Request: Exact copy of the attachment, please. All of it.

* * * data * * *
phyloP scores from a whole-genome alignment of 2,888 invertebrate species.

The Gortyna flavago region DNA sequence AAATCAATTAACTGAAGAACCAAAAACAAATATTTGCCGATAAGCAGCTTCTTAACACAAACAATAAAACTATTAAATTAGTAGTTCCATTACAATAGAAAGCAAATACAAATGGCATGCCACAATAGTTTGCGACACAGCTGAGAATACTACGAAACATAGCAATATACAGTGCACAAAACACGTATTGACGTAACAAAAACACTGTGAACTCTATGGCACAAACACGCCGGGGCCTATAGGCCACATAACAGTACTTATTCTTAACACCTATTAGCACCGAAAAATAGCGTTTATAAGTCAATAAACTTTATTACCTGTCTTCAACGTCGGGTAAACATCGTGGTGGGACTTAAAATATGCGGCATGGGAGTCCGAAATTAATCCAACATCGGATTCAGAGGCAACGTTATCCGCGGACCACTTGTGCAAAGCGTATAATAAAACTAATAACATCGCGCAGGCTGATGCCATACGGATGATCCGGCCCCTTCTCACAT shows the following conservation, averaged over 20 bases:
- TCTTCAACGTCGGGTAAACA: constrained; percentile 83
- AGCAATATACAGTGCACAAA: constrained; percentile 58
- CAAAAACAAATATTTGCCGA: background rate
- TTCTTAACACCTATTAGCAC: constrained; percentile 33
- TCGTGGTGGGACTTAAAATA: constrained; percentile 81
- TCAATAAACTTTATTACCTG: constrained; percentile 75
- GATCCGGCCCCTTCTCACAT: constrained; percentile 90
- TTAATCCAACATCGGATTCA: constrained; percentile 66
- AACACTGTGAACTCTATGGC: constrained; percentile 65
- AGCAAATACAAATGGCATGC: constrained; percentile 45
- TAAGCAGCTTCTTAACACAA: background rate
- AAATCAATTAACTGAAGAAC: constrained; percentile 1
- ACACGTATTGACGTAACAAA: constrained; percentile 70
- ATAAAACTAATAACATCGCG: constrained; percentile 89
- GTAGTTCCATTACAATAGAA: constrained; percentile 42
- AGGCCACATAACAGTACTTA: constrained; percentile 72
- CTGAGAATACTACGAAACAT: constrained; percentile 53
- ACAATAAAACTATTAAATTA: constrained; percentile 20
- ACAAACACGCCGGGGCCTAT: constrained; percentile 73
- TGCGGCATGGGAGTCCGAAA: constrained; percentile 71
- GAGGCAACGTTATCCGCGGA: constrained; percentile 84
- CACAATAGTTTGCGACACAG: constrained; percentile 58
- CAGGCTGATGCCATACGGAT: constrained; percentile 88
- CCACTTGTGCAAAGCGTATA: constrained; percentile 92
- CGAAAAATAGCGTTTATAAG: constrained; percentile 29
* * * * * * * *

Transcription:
phyloP scores from a whole-genome alignment of 2,888 invertebrate species.

The Gortyna flavago region DNA sequence AAATCAATTAACTGAAGAACCAAAAACAAATATTTGCCGATAAGCAGCTTCTTAACACAAACAATAAAACTATTAAATTAGTAGTTCCATTACAATAGAAAGCAAATACAAATGGCATGCCACAATAGTTTGCGACACAGCTGAGAATACTACGAAACATAGCAATATACAGTGCACAAAACACGTATTGACGTAACAAAAACACTGTGAACTCTATGGCACAAACACGCCGGGGCCTATAGGCCACATAACAGTACTTATTCTTAACACCTATTAGCACCGAAAAATAGCGTTTATAAGTCAATAAACTTTATTACCTGTCTTCAACGTCGGGTAAACATCGTGGTGGGACTTAAAATATGCGGCATGGGAGTCCGAAATTAATCCAACATCGGATTCAGAGGCAACGTTATCCGCGGACCACTTGTGCAAAGCGTATAATAAAACTAATAACATCGCGCAGGCTGATGCCATACGGATGATCCGGCCCCTTCTCACAT shows the following conservation, averaged over 20 bases:
- TCTTCAACGTCGGGTAAACA: constrained; percentile 83
- AGCAATATACAGTGCACAAA: constrained; percentile 58
- CAAAAACAAATATTTGCCGA: background rate
- TTCTTAACACCTATTAGCAC: constrained; percentile 33
- TCGTGGTGGGACTTAAAATA: constrained; percentile 81
- TCAATAAACTTTATTACCTG: constrained; percentile 75
- GATCCGGCCCCTTCTCACAT: constrained; percentile 90
- TTAATCCAACATCGGATTCA: constrained; percentile 66
- AACACTGTGAACTCTATGGC: constrained; percentile 65
- AGCAAATACAAATGGCATGC: constrained; percentile 45
- TAAGCAGCTTCTTAACACAA: background rate
- AAATCAATTAACTGAAGAAC: constrained; percentile 1
- ACACGTATTGACGTAACAAA: constrained; percentile 70
- ATAAAACTAATAACATCGCG: constrained; percentile 89
- GTAGTTCCATTACAATAGAA: constrained; percentile 42
- AGGCCACATAACAGTACTTA: constrained; percentile 72
- CTGAGAATACTACGAAACAT: constrained; percentile 53
- ACAATAAAACTATTAAATTA: constrained; percentile 20
- ACAAACACGCCGGGGCCTAT: constrained; percentile 73
- TGCGGCATGGGAGTCCGAAA: constrained; percentile 71
- GAGGCAACGTTATCCGCGGA: constrained; percentile 84
- CACAATAGTTTGCGACACAG: constrained; percentile 58
- CAGGCTGATGCCATACGGAT: constrained; percentile 88
- CCACTTGTGCAAAGCGTATA: constrained; percentile 92
- CGAAAAATAGCGTTTATAAG: constrained; percentile 29